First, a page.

Regional rail line Hasselt – Genk – Sittard

The line from Hasselt to Maaseik (Belgian line 21A, opened 1874) was intended to cross the Maas, toward Roermond. The river crossing was never built, and from 1914 the line primarily served the coal mines of the Kempen. When they closed, most of the line did too, although the section to Genk was re-opened in 1979. Re-opening of the section to Maaseik is less logical, because there are no intermediate settlements. A Maas crossing further south would also serve more people on the east bank of the Maas.


The proposal here combines relocation of the line in Genk, extension over the former coal line to Eisden, and a new line across the Maas to Sittard. The line would connect at Hasselt to the proposed high-speed line Antwerpen – Maastricht (HSL). Both Hasselt and Sittard would become HSL junctions, with these other proposals:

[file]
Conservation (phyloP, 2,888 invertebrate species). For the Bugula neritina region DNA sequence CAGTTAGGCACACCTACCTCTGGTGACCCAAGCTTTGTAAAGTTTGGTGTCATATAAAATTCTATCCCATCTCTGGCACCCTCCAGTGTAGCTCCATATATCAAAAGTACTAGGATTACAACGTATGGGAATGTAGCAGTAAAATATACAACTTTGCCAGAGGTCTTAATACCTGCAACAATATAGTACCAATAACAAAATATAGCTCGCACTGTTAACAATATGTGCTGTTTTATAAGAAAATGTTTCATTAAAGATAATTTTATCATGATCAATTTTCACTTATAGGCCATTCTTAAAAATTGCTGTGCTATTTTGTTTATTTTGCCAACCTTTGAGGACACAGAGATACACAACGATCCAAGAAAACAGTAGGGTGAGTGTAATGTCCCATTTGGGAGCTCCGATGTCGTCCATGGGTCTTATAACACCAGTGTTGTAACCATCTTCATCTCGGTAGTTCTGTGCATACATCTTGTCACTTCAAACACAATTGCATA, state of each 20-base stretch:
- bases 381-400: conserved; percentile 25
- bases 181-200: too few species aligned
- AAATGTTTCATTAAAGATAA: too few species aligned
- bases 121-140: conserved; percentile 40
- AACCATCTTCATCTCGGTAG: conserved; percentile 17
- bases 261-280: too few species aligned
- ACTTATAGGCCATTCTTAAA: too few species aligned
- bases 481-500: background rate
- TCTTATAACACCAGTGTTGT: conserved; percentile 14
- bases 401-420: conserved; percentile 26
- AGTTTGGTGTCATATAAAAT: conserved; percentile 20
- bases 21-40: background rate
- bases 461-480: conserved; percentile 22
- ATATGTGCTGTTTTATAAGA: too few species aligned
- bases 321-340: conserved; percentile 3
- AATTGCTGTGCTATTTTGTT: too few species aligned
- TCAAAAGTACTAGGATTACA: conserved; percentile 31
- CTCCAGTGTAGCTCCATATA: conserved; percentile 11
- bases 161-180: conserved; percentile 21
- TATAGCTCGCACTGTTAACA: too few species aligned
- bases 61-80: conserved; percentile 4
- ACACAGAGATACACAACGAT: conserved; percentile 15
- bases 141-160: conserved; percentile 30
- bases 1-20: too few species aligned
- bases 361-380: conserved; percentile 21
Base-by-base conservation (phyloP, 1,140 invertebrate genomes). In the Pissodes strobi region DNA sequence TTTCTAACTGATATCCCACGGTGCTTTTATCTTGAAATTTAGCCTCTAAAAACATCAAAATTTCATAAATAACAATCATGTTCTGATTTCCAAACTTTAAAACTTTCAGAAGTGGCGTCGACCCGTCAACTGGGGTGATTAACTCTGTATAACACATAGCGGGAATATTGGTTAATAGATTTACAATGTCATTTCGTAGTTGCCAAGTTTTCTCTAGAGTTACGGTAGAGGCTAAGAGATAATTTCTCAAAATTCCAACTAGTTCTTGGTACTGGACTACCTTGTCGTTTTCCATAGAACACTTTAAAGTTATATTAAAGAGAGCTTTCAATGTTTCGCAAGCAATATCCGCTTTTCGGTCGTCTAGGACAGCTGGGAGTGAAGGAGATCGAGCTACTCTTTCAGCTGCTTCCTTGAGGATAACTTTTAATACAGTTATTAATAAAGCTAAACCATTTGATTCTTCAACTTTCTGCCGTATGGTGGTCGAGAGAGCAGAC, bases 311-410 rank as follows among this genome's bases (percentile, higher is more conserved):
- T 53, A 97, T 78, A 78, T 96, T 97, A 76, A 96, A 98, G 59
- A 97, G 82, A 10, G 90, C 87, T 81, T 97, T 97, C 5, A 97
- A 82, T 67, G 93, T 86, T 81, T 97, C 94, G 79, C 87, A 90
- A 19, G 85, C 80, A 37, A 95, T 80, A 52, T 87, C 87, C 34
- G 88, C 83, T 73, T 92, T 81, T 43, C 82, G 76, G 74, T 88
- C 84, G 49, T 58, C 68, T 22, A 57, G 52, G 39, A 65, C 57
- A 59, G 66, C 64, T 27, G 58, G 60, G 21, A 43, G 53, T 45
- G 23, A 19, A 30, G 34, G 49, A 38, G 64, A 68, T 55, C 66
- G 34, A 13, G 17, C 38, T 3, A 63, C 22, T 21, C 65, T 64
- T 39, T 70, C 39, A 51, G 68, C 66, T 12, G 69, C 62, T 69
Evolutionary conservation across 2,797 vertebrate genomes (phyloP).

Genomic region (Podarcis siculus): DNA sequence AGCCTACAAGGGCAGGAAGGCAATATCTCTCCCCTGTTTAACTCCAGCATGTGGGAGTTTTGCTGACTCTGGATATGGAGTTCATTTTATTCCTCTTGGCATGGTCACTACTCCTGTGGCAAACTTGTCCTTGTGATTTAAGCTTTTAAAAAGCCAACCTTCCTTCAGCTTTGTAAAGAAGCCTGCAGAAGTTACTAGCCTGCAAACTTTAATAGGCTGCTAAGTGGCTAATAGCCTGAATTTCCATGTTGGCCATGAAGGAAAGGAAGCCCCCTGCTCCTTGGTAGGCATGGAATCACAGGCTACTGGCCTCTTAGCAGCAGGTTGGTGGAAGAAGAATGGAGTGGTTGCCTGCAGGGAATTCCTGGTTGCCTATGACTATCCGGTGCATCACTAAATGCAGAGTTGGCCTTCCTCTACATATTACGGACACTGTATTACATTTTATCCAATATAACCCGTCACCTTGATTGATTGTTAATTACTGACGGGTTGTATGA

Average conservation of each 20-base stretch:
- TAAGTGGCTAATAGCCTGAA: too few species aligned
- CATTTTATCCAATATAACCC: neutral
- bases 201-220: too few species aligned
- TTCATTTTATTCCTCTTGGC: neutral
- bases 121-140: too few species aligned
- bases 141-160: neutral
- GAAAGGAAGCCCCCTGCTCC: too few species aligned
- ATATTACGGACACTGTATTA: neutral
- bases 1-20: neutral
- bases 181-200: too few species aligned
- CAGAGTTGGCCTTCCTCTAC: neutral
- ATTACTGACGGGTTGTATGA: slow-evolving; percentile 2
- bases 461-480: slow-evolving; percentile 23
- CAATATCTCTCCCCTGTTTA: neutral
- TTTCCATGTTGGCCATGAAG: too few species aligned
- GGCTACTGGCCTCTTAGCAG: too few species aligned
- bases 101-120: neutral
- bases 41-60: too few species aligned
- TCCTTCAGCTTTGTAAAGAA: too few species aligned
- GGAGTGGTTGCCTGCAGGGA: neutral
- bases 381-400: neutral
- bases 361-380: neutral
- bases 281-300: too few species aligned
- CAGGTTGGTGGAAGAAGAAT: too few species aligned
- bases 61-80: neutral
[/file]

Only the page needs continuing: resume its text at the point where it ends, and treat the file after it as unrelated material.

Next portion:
The line would start in Hasselt, using the existing double-track line to Genk. Hasselt (population 72 000) is the capital of the (Belgian) Province of Limburg (population 827 000). The line exits Hasselt station to the west, and turns north-east to Genk via Kiewit station. This curving section is now within the built-up area. A replacement alignment is possible, assuming the upgrading and four-tracking of the line eastwards (existing Tongeren line). Diverging east of the Hasselt ring road, a new cut-off line would serve a new station for the Hasselt University campus, and then enter a tunnel under the Albert Canal, to join the Genk line west of Bokrijk station. This would shorten the route to Genk, by about 1500 m.